In December 2022, the Clean Fuels Alliance America (Clean Fuels) hosted its 12th annual New York City Big Apple Tour. As a member of Clean Fuels, the Minnesota Soybean Research & Promotion Council (MSR&PC) sent a team of directors along to learn more about the biodiesel industry.
“This is my first time attending the Big Apple Tour and the best chance I’ve had to see what the biodiesel industry is all about,” MSR&PC Director Gene Stoel said. “It’s a great opportunity to get more involved and see the different challenges the industry is facing.”
There’s no denying the importance that biodiesel and Bioheat have on the soybean industry, and New York City is one of the biggest proponents of biodiesel. Incorporating the use of biodiesel in 2000 when the total market was only 5 million gallons, NYC continues to support the industry by using biodiesel and Bioheat fuel as well as introducing renewable diesel and sustainable aviation fuel.
Kicking off the tour at the FDNY EMS Training Academy at Fort Totten, the group listened to multiple industry updates from Clean Fuels staff and industry partners Paul Nazzaro, President of Nazzaro Group, LLC and Michael Devine, President of National Oilheat Research Alliance. Later that afternoon, attendees had the privilege of touring the FDNY Training Academy monikered “The Rock” because it is considered one of the toughest courses in the world.
Earlier in the week, the Big Apple Tour ventured to New Jersey to visit Groundwork Elizabeth. Since 2003, Groundwork Elizabeth has championed on behalf of their community to strive for environmental justice. A mere 11 square miles, Elizabeth, N.J., is home to almost 140,000 people equaling about 12,000 people per square mile, leaving little room for green space such as trees and gardens.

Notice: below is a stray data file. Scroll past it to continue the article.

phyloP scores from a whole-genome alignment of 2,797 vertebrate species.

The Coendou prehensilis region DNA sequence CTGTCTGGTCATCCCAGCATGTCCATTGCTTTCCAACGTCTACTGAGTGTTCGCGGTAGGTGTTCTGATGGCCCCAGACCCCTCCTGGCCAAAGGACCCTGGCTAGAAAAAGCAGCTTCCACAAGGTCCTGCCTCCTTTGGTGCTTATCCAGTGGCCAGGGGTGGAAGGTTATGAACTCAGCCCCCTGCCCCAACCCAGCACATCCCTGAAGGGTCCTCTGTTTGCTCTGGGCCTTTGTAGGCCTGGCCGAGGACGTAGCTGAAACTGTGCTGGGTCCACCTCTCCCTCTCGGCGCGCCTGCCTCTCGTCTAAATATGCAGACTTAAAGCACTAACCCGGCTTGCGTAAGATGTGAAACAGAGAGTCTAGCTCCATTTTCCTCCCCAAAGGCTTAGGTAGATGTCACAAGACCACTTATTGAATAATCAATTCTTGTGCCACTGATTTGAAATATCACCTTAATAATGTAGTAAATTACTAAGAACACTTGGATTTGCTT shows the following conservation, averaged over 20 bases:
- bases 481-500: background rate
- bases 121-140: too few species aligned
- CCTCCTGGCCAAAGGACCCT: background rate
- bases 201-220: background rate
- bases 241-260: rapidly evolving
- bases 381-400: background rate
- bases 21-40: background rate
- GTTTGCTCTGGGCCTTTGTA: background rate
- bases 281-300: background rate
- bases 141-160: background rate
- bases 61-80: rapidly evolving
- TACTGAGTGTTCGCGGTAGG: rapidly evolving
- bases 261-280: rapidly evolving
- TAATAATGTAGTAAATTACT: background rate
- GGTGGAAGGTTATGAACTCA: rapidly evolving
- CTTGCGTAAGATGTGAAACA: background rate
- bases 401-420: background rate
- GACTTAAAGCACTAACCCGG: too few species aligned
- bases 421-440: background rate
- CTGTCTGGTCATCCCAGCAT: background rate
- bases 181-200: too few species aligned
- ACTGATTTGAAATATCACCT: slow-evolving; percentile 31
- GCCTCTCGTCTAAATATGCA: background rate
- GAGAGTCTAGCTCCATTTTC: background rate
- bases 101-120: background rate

Clean Fuels began working with Groundwork Elizabeth when the EPA had environmental justice grants available. Because biodiesel isn’t well represented in the environmental justice sphere, Clean Fuels was seeking opportunities to get it recognized. After talking to about a dozen environmental organizations, Groundwork Elizabeth was the only one who was interested in incorporating biodiesel in their program.
“I want to thank these folks for having an open mind,” said Clean Fuels Director of State Government Affairs Floyd Vergara, who worked with Groundwork Elizabeth to successfully submit the EPA grant.
Most of us can’t imagine growing up in a place where the stars don’t shine at night but for almost 30,000 kids in the city of Elizabeth, N.J. that’s the reality. Children growing up in Elizabeth didn’t know where their food came from and had little opportunity to explore the agriculture industry. Today, 40 schools in Elizabeth have gardens thanks to Groundwork Elizabeth’s dedication.
“We have provided access to agriculture for 30,000 kids,” said Groundwork Elizabeth Director of Urban Agriculture, Jackie Park Albaum.
A special guest made his way to Groundwork Elizabeth’s micro farm to visit with the Clean Fuels group. Mayor Chris Bollwage has served as Elizabeth’s mayor since 1992 and is a steadfast supporter of Groundwork Elizabeth’s mission.
“I never thought I’d be meeting with soybean farmers in New Jersey in December,” said Mayor Bollwage said.
Later that day, the group met at IMTT – Bayonne, which is the third busiest container port in the U.S. IMTT owns a portfolio of high-quality bulk liquid storage facilities with 15 U.S. locations and 2 Canadian locations. IMTT – Bayonne began storing biodiesel in 2006 with only 2 storage tanks, 1 ship berth and 2 barge berths dedicated to biodiesel. Now, there are 15 biodiesel storage tanks, 5 ship berths and 15 barge berths. By next year, IMTT – Bayonne will be connected to 1/3 of the nation’s renewable diesel.
The Clean Fuels Big Apple Tour concluded on Wednesday morning with a presentation from Deputy Commission Keith Kerman, who is the Chief Fleet Officer for the city of New York and concluding remarks from Clean Fuels staff.
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